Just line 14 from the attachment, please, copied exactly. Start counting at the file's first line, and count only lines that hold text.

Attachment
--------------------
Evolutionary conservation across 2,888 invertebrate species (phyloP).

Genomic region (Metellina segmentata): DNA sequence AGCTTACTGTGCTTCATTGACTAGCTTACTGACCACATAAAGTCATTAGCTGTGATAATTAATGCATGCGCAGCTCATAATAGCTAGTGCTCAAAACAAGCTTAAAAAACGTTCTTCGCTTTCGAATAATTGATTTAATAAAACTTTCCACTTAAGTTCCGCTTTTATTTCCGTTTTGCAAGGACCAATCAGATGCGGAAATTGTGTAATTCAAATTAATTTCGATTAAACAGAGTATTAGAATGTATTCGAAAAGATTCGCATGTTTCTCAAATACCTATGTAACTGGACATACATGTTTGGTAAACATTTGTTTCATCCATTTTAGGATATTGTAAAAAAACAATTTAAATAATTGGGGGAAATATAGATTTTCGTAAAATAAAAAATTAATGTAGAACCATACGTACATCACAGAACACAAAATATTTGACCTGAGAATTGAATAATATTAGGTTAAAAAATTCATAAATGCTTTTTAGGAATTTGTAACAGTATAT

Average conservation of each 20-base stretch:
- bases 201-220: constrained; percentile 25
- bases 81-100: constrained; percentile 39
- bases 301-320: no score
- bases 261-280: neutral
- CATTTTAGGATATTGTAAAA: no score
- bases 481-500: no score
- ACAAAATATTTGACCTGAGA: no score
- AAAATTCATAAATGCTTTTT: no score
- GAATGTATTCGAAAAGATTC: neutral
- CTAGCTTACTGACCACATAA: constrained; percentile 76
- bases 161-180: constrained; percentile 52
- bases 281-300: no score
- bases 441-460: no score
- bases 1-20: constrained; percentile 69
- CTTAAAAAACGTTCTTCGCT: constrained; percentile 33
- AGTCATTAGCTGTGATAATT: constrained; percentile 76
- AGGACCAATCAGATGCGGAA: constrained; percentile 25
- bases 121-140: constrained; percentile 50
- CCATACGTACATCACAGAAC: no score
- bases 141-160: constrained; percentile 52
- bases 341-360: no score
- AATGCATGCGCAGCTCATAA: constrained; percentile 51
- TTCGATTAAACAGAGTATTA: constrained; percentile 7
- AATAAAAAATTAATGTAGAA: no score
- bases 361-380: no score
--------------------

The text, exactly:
- bases 161-180: constrained; percentile 52